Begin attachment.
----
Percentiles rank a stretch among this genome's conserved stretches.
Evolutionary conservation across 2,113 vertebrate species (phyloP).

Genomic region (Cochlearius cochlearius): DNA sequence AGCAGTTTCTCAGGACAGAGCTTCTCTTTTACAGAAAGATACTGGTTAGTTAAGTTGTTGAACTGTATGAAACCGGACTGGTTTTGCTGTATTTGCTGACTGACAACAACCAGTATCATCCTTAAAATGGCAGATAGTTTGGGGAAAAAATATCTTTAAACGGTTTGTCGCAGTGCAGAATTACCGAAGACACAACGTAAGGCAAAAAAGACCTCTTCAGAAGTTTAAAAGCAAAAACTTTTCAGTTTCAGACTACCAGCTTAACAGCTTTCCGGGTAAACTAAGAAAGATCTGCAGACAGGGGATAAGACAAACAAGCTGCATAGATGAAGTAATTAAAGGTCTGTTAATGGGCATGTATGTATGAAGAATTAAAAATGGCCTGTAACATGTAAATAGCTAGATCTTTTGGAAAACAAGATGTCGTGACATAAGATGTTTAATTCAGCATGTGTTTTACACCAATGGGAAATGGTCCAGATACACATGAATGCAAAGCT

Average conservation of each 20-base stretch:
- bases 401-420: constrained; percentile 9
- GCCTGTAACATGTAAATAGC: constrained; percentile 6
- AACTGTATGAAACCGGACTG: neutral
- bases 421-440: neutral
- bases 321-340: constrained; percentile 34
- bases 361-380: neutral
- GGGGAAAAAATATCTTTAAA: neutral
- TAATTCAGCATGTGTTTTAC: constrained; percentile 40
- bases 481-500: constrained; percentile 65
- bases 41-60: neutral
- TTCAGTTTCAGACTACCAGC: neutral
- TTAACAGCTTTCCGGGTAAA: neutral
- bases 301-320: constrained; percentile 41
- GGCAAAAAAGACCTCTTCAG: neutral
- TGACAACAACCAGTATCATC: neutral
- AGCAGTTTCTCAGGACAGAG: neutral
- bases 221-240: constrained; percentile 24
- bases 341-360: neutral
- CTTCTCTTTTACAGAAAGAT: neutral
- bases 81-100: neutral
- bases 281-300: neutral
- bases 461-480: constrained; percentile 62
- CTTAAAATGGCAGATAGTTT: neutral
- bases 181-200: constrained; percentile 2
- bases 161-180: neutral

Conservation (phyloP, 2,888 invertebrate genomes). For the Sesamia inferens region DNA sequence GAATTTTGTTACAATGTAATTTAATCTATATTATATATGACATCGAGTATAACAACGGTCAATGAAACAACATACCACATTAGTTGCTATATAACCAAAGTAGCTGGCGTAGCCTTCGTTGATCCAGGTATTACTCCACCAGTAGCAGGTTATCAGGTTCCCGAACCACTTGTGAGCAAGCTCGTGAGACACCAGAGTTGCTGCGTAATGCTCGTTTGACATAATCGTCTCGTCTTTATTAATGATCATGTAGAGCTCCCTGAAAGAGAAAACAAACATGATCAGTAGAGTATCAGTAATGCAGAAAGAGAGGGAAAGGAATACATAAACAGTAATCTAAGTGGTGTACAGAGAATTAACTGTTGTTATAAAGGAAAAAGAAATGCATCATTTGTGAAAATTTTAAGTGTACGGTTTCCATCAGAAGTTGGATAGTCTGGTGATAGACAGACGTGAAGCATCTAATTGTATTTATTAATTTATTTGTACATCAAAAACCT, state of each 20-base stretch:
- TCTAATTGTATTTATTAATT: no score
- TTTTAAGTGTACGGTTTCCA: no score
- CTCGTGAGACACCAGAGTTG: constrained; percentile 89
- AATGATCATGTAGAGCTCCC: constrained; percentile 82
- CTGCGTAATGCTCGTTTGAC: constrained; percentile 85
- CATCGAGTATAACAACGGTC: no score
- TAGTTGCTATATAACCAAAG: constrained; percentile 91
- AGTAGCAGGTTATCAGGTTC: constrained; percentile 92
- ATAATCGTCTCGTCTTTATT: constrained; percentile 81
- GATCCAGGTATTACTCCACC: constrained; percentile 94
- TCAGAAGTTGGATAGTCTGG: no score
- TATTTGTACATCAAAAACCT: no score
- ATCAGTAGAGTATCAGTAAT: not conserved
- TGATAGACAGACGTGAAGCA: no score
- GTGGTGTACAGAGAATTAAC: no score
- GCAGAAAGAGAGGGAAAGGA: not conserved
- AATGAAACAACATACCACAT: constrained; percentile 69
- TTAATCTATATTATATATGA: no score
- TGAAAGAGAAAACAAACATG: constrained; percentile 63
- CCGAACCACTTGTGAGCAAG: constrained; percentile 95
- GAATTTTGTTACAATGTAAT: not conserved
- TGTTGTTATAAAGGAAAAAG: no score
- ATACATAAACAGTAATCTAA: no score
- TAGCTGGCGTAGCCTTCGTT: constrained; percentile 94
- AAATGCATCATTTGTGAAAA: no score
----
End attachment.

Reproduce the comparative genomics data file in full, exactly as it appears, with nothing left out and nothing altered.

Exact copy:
Percentiles rank a stretch among this genome's conserved stretches.
Evolutionary conservation across 2,113 vertebrate species (phyloP).

Genomic region (Cochlearius cochlearius): DNA sequence AGCAGTTTCTCAGGACAGAGCTTCTCTTTTACAGAAAGATACTGGTTAGTTAAGTTGTTGAACTGTATGAAACCGGACTGGTTTTGCTGTATTTGCTGACTGACAACAACCAGTATCATCCTTAAAATGGCAGATAGTTTGGGGAAAAAATATCTTTAAACGGTTTGTCGCAGTGCAGAATTACCGAAGACACAACGTAAGGCAAAAAAGACCTCTTCAGAAGTTTAAAAGCAAAAACTTTTCAGTTTCAGACTACCAGCTTAACAGCTTTCCGGGTAAACTAAGAAAGATCTGCAGACAGGGGATAAGACAAACAAGCTGCATAGATGAAGTAATTAAAGGTCTGTTAATGGGCATGTATGTATGAAGAATTAAAAATGGCCTGTAACATGTAAATAGCTAGATCTTTTGGAAAACAAGATGTCGTGACATAAGATGTTTAATTCAGCATGTGTTTTACACCAATGGGAAATGGTCCAGATACACATGAATGCAAAGCT

Average conservation of each 20-base stretch:
- bases 401-420: constrained; percentile 9
- GCCTGTAACATGTAAATAGC: constrained; percentile 6
- AACTGTATGAAACCGGACTG: neutral
- bases 421-440: neutral
- bases 321-340: constrained; percentile 34
- bases 361-380: neutral
- GGGGAAAAAATATCTTTAAA: neutral
- TAATTCAGCATGTGTTTTAC: constrained; percentile 40
- bases 481-500: constrained; percentile 65
- bases 41-60: neutral
- TTCAGTTTCAGACTACCAGC: neutral
- TTAACAGCTTTCCGGGTAAA: neutral
- bases 301-320: constrained; percentile 41
- GGCAAAAAAGACCTCTTCAG: neutral
- TGACAACAACCAGTATCATC: neutral
- AGCAGTTTCTCAGGACAGAG: neutral
- bases 221-240: constrained; percentile 24
- bases 341-360: neutral
- CTTCTCTTTTACAGAAAGAT: neutral
- bases 81-100: neutral
- bases 281-300: neutral
- bases 461-480: constrained; percentile 62
- CTTAAAATGGCAGATAGTTT: neutral
- bases 181-200: constrained; percentile 2
- bases 161-180: neutral

Conservation (phyloP, 2,888 invertebrate genomes). For the Sesamia inferens region DNA sequence GAATTTTGTTACAATGTAATTTAATCTATATTATATATGACATCGAGTATAACAACGGTCAATGAAACAACATACCACATTAGTTGCTATATAACCAAAGTAGCTGGCGTAGCCTTCGTTGATCCAGGTATTACTCCACCAGTAGCAGGTTATCAGGTTCCCGAACCACTTGTGAGCAAGCTCGTGAGACACCAGAGTTGCTGCGTAATGCTCGTTTGACATAATCGTCTCGTCTTTATTAATGATCATGTAGAGCTCCCTGAAAGAGAAAACAAACATGATCAGTAGAGTATCAGTAATGCAGAAAGAGAGGGAAAGGAATACATAAACAGTAATCTAAGTGGTGTACAGAGAATTAACTGTTGTTATAAAGGAAAAAGAAATGCATCATTTGTGAAAATTTTAAGTGTACGGTTTCCATCAGAAGTTGGATAGTCTGGTGATAGACAGACGTGAAGCATCTAATTGTATTTATTAATTTATTTGTACATCAAAAACCT, state of each 20-base stretch:
- TCTAATTGTATTTATTAATT: no score
- TTTTAAGTGTACGGTTTCCA: no score
- CTCGTGAGACACCAGAGTTG: constrained; percentile 89
- AATGATCATGTAGAGCTCCC: constrained; percentile 82
- CTGCGTAATGCTCGTTTGAC: constrained; percentile 85
- CATCGAGTATAACAACGGTC: no score
- TAGTTGCTATATAACCAAAG: constrained; percentile 91
- AGTAGCAGGTTATCAGGTTC: constrained; percentile 92
- ATAATCGTCTCGTCTTTATT: constrained; percentile 81
- GATCCAGGTATTACTCCACC: constrained; percentile 94
- TCAGAAGTTGGATAGTCTGG: no score
- TATTTGTACATCAAAAACCT: no score
- ATCAGTAGAGTATCAGTAAT: not conserved
- TGATAGACAGACGTGAAGCA: no score
- GTGGTGTACAGAGAATTAAC: no score
- GCAGAAAGAGAGGGAAAGGA: not conserved
- AATGAAACAACATACCACAT: constrained; percentile 69
- TTAATCTATATTATATATGA: no score
- TGAAAGAGAAAACAAACATG: constrained; percentile 63
- CCGAACCACTTGTGAGCAAG: constrained; percentile 95
- GAATTTTGTTACAATGTAAT: not conserved
- TGTTGTTATAAAGGAAAAAG: no score
- ATACATAAACAGTAATCTAA: no score
- TAGCTGGCGTAGCCTTCGTT: constrained; percentile 94
- AAATGCATCATTTGTGAAAA: no score